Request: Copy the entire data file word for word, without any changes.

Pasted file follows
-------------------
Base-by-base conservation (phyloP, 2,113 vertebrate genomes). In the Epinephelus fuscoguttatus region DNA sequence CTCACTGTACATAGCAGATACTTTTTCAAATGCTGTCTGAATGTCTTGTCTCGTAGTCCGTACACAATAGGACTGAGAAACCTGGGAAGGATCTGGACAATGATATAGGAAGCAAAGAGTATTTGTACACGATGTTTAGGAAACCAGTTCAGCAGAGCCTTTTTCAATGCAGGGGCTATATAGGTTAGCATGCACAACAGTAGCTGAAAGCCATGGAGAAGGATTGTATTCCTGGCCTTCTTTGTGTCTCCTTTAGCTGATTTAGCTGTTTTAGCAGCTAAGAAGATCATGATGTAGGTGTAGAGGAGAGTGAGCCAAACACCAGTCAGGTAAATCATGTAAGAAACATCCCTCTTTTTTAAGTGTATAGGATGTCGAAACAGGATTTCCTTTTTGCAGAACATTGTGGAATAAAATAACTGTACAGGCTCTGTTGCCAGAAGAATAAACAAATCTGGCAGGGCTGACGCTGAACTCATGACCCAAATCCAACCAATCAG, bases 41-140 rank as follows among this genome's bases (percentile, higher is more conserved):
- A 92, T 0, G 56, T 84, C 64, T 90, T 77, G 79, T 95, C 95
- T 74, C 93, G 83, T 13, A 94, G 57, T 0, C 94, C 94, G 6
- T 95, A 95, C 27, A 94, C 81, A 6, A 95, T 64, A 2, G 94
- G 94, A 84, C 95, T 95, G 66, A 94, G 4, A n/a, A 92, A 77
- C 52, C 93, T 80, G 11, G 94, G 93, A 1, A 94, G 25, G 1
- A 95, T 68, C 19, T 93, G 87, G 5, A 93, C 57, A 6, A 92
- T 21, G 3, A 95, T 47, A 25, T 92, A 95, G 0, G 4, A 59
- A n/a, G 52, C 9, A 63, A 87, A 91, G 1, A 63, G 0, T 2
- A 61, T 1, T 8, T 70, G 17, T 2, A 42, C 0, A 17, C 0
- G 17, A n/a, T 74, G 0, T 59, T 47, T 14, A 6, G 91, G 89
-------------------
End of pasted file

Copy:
Base-by-base conservation (phyloP, 2,113 vertebrate genomes). In the Epinephelus fuscoguttatus region DNA sequence CTCACTGTACATAGCAGATACTTTTTCAAATGCTGTCTGAATGTCTTGTCTCGTAGTCCGTACACAATAGGACTGAGAAACCTGGGAAGGATCTGGACAATGATATAGGAAGCAAAGAGTATTTGTACACGATGTTTAGGAAACCAGTTCAGCAGAGCCTTTTTCAATGCAGGGGCTATATAGGTTAGCATGCACAACAGTAGCTGAAAGCCATGGAGAAGGATTGTATTCCTGGCCTTCTTTGTGTCTCCTTTAGCTGATTTAGCTGTTTTAGCAGCTAAGAAGATCATGATGTAGGTGTAGAGGAGAGTGAGCCAAACACCAGTCAGGTAAATCATGTAAGAAACATCCCTCTTTTTTAAGTGTATAGGATGTCGAAACAGGATTTCCTTTTTGCAGAACATTGTGGAATAAAATAACTGTACAGGCTCTGTTGCCAGAAGAATAAACAAATCTGGCAGGGCTGACGCTGAACTCATGACCCAAATCCAACCAATCAG, bases 41-140 rank as follows among this genome's bases (percentile, higher is more conserved):
- A 92, T 0, G 56, T 84, C 64, T 90, T 77, G 79, T 95, C 95
- T 74, C 93, G 83, T 13, A 94, G 57, T 0, C 94, C 94, G 6
- T 95, A 95, C 27, A 94, C 81, A 6, A 95, T 64, A 2, G 94
- G 94, A 84, C 95, T 95, G 66, A 94, G 4, A n/a, A 92, A 77
- C 52, C 93, T 80, G 11, G 94, G 93, A 1, A 94, G 25, G 1
- A 95, T 68, C 19, T 93, G 87, G 5, A 93, C 57, A 6, A 92
- T 21, G 3, A 95, T 47, A 25, T 92, A 95, G 0, G 4, A 59
- A n/a, G 52, C 9, A 63, A 87, A 91, G 1, A 63, G 0, T 2
- A 61, T 1, T 8, T 70, G 17, T 2, A 42, C 0, A 17, C 0
- G 17, A n/a, T 74, G 0, T 59, T 47, T 14, A 6, G 91, G 89